A new type of scan that involves magnetising molecules allows doctors to see in real-time which regions of a breast tumour are active.
This is the first time researchers have demonstrated that carbon-13 hyperpolarised imaging, can be used to monitor breast cancer. The team based at the Cancer Research UK Cambridge Institute and the Department of Radiology, University of Cambridge, tested the technique in seven patients from Addenbrooke’s Hospital with various types and grades of breast cancer before they had received any treatment.
Professor Kevin Brindle, lead researcher from the Cancer Research UK Cambridge Institute, said: “This is one of the most detailed pictures of the metabolism of a patient’s breast cancer that we’ve ever been able to achieve. It’s like we can see the tumour ‘breathing’.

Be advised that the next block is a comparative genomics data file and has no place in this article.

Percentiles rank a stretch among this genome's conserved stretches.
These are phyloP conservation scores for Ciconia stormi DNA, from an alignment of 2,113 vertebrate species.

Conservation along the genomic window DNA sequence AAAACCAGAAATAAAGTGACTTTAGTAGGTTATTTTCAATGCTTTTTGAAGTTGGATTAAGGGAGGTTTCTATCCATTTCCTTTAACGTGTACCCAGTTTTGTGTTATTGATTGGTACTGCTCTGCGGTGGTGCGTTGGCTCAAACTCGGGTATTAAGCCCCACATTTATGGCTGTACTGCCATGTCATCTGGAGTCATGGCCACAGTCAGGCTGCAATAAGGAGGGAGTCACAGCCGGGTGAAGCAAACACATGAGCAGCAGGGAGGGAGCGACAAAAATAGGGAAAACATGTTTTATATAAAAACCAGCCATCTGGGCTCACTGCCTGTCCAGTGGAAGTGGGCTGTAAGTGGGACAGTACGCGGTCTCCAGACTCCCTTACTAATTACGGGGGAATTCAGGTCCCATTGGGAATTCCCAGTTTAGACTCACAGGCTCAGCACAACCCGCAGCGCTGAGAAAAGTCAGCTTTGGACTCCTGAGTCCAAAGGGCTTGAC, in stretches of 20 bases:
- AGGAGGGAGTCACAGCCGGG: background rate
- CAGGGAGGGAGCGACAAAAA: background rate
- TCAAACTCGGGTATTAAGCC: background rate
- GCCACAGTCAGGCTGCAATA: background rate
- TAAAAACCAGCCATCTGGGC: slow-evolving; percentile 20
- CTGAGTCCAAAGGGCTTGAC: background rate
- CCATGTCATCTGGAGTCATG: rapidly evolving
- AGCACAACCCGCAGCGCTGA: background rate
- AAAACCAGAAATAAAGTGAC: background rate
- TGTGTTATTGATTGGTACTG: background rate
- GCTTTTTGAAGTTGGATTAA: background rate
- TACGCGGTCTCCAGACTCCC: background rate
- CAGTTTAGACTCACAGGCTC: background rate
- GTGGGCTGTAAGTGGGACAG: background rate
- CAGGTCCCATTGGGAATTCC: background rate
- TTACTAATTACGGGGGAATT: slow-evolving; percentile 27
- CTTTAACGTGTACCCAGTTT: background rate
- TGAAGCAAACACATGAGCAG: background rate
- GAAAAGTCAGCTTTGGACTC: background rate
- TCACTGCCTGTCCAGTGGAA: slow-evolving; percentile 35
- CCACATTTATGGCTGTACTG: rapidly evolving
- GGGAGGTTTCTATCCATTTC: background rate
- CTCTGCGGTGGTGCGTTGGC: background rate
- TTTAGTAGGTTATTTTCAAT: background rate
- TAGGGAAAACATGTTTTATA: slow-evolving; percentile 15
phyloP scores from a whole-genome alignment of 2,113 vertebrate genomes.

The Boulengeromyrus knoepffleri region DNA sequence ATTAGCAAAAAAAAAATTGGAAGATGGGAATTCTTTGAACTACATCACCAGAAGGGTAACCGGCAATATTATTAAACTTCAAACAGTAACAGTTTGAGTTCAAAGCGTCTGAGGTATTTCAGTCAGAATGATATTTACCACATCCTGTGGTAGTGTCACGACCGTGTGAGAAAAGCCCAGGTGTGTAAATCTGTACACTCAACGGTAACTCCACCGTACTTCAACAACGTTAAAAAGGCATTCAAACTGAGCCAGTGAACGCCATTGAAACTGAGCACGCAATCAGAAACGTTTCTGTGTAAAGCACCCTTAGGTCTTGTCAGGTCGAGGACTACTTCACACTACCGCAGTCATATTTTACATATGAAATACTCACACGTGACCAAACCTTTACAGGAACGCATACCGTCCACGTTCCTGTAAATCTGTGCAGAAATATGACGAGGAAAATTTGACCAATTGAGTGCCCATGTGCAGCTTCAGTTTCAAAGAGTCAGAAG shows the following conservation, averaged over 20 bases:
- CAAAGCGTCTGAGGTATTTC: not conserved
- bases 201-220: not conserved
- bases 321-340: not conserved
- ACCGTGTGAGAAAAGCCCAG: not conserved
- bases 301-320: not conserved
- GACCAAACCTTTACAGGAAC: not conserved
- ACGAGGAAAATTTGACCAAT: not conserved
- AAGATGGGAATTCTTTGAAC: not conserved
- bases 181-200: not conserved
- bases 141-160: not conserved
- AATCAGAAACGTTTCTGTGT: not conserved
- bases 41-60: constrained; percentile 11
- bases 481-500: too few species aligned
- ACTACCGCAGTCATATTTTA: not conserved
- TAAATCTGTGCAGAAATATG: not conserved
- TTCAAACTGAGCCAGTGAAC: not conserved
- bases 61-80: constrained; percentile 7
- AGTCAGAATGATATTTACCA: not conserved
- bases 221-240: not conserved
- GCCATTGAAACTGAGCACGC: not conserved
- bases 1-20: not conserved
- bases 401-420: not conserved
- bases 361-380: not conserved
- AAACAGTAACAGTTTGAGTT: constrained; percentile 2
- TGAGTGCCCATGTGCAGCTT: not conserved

The team used the scan to measure how fast the patients’ tumours were metabolising pyruvate, and were able to detect differences in the size, type and grade of tumours. The scan also revealed in more detail the ‘topography’ of the tumour, detecting variations in metabolism between different regions of the same tumour.
“Combining this with advances in genetic testing, this scan could in the future allow doctors to better tailor treatments to each individual, and detect whether patients are responding to treatments, like chemotherapy, earlier than is currently possible,” said Professor Brindle.
Hyperpolarised carbon-13 pyruvate is an isotope-labelled form of pyruvate which is formed in our bodies from the breakdown of glucose and other sugars. In the study, the scientists ‘hyperpolarised’, or magnetised, carbon-13 pyruvate by cooling it to about one degree above absolute zero (-272°C) and exposing it to extremely strong magnetic fields and microwave radiation. The frozen material was then thawed and dissolved into an injectable solution.
The work is published in Proceedings of the National Academy of Sciences.